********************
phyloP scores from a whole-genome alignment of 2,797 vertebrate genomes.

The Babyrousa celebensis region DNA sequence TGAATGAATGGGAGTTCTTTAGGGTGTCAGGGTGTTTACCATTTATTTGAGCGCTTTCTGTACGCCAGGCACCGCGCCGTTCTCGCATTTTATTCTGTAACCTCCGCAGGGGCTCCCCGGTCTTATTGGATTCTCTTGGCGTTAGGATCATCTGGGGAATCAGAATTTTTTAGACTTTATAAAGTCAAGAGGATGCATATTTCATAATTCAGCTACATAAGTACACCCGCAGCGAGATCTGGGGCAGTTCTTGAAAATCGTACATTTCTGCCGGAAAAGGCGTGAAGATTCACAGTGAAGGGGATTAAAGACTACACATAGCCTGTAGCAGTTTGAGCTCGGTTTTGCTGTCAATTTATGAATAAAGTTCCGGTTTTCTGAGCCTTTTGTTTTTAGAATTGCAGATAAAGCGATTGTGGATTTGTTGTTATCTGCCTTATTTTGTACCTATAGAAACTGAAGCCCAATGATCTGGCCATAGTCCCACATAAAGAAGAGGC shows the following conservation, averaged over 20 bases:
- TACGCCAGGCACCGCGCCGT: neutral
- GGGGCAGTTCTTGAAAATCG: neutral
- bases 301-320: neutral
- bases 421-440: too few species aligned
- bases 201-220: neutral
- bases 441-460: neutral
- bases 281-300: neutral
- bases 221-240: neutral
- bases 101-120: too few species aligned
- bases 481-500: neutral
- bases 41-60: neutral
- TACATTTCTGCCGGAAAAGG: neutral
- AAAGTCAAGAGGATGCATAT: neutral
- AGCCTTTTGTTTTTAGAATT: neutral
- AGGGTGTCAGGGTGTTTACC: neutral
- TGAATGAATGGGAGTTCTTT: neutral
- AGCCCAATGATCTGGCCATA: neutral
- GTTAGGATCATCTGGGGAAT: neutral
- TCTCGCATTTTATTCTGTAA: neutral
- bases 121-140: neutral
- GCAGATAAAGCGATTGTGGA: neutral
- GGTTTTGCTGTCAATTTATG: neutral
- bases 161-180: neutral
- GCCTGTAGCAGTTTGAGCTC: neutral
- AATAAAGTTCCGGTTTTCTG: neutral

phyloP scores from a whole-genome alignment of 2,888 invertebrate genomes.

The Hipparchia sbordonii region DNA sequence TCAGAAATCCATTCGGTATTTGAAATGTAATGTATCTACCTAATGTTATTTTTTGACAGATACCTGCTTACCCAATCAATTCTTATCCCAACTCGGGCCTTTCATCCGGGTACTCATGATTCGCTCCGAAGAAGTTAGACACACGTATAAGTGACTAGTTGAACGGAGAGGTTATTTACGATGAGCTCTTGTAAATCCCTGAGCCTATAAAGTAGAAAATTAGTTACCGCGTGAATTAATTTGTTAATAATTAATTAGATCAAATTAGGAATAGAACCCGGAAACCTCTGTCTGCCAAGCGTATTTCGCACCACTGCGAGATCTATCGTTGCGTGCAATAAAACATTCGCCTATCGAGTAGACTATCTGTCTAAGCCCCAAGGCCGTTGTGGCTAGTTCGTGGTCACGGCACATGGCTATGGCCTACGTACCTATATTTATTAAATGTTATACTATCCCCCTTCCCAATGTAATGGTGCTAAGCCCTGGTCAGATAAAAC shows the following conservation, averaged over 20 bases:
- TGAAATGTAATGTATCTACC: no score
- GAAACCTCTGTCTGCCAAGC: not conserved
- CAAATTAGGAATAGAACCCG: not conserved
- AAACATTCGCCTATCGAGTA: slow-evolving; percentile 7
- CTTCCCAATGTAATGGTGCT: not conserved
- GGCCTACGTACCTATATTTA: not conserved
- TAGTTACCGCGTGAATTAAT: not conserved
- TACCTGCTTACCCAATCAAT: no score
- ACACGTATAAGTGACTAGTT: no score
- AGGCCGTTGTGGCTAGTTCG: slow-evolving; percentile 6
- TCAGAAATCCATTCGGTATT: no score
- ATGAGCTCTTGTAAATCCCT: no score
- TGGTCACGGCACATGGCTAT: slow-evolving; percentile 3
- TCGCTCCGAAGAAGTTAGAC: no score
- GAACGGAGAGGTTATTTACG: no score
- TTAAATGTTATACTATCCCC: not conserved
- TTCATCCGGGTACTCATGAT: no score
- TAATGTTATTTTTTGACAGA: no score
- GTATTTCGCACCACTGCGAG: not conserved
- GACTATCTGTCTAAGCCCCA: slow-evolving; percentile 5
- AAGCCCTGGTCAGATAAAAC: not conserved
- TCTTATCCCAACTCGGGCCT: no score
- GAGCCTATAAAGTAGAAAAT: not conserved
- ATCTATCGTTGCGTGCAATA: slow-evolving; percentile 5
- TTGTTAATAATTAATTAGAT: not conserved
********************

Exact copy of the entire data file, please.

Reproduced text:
phyloP scores from a whole-genome alignment of 2,797 vertebrate genomes.

The Babyrousa celebensis region DNA sequence TGAATGAATGGGAGTTCTTTAGGGTGTCAGGGTGTTTACCATTTATTTGAGCGCTTTCTGTACGCCAGGCACCGCGCCGTTCTCGCATTTTATTCTGTAACCTCCGCAGGGGCTCCCCGGTCTTATTGGATTCTCTTGGCGTTAGGATCATCTGGGGAATCAGAATTTTTTAGACTTTATAAAGTCAAGAGGATGCATATTTCATAATTCAGCTACATAAGTACACCCGCAGCGAGATCTGGGGCAGTTCTTGAAAATCGTACATTTCTGCCGGAAAAGGCGTGAAGATTCACAGTGAAGGGGATTAAAGACTACACATAGCCTGTAGCAGTTTGAGCTCGGTTTTGCTGTCAATTTATGAATAAAGTTCCGGTTTTCTGAGCCTTTTGTTTTTAGAATTGCAGATAAAGCGATTGTGGATTTGTTGTTATCTGCCTTATTTTGTACCTATAGAAACTGAAGCCCAATGATCTGGCCATAGTCCCACATAAAGAAGAGGC shows the following conservation, averaged over 20 bases:
- TACGCCAGGCACCGCGCCGT: neutral
- GGGGCAGTTCTTGAAAATCG: neutral
- bases 301-320: neutral
- bases 421-440: too few species aligned
- bases 201-220: neutral
- bases 441-460: neutral
- bases 281-300: neutral
- bases 221-240: neutral
- bases 101-120: too few species aligned
- bases 481-500: neutral
- bases 41-60: neutral
- TACATTTCTGCCGGAAAAGG: neutral
- AAAGTCAAGAGGATGCATAT: neutral
- AGCCTTTTGTTTTTAGAATT: neutral
- AGGGTGTCAGGGTGTTTACC: neutral
- TGAATGAATGGGAGTTCTTT: neutral
- AGCCCAATGATCTGGCCATA: neutral
- GTTAGGATCATCTGGGGAAT: neutral
- TCTCGCATTTTATTCTGTAA: neutral
- bases 121-140: neutral
- GCAGATAAAGCGATTGTGGA: neutral
- GGTTTTGCTGTCAATTTATG: neutral
- bases 161-180: neutral
- GCCTGTAGCAGTTTGAGCTC: neutral
- AATAAAGTTCCGGTTTTCTG: neutral

phyloP scores from a whole-genome alignment of 2,888 invertebrate genomes.

The Hipparchia sbordonii region DNA sequence TCAGAAATCCATTCGGTATTTGAAATGTAATGTATCTACCTAATGTTATTTTTTGACAGATACCTGCTTACCCAATCAATTCTTATCCCAACTCGGGCCTTTCATCCGGGTACTCATGATTCGCTCCGAAGAAGTTAGACACACGTATAAGTGACTAGTTGAACGGAGAGGTTATTTACGATGAGCTCTTGTAAATCCCTGAGCCTATAAAGTAGAAAATTAGTTACCGCGTGAATTAATTTGTTAATAATTAATTAGATCAAATTAGGAATAGAACCCGGAAACCTCTGTCTGCCAAGCGTATTTCGCACCACTGCGAGATCTATCGTTGCGTGCAATAAAACATTCGCCTATCGAGTAGACTATCTGTCTAAGCCCCAAGGCCGTTGTGGCTAGTTCGTGGTCACGGCACATGGCTATGGCCTACGTACCTATATTTATTAAATGTTATACTATCCCCCTTCCCAATGTAATGGTGCTAAGCCCTGGTCAGATAAAAC shows the following conservation, averaged over 20 bases:
- TGAAATGTAATGTATCTACC: no score
- GAAACCTCTGTCTGCCAAGC: not conserved
- CAAATTAGGAATAGAACCCG: not conserved
- AAACATTCGCCTATCGAGTA: slow-evolving; percentile 7
- CTTCCCAATGTAATGGTGCT: not conserved
- GGCCTACGTACCTATATTTA: not conserved
- TAGTTACCGCGTGAATTAAT: not conserved
- TACCTGCTTACCCAATCAAT: no score
- ACACGTATAAGTGACTAGTT: no score
- AGGCCGTTGTGGCTAGTTCG: slow-evolving; percentile 6
- TCAGAAATCCATTCGGTATT: no score
- ATGAGCTCTTGTAAATCCCT: no score
- TGGTCACGGCACATGGCTAT: slow-evolving; percentile 3
- TCGCTCCGAAGAAGTTAGAC: no score
- GAACGGAGAGGTTATTTACG: no score
- TTAAATGTTATACTATCCCC: not conserved
- TTCATCCGGGTACTCATGAT: no score
- TAATGTTATTTTTTGACAGA: no score
- GTATTTCGCACCACTGCGAG: not conserved
- GACTATCTGTCTAAGCCCCA: slow-evolving; percentile 5
- AAGCCCTGGTCAGATAAAAC: not conserved
- TCTTATCCCAACTCGGGCCT: no score
- GAGCCTATAAAGTAGAAAAT: not conserved
- ATCTATCGTTGCGTGCAATA: slow-evolving; percentile 5
- TTGTTAATAATTAATTAGAT: not conserved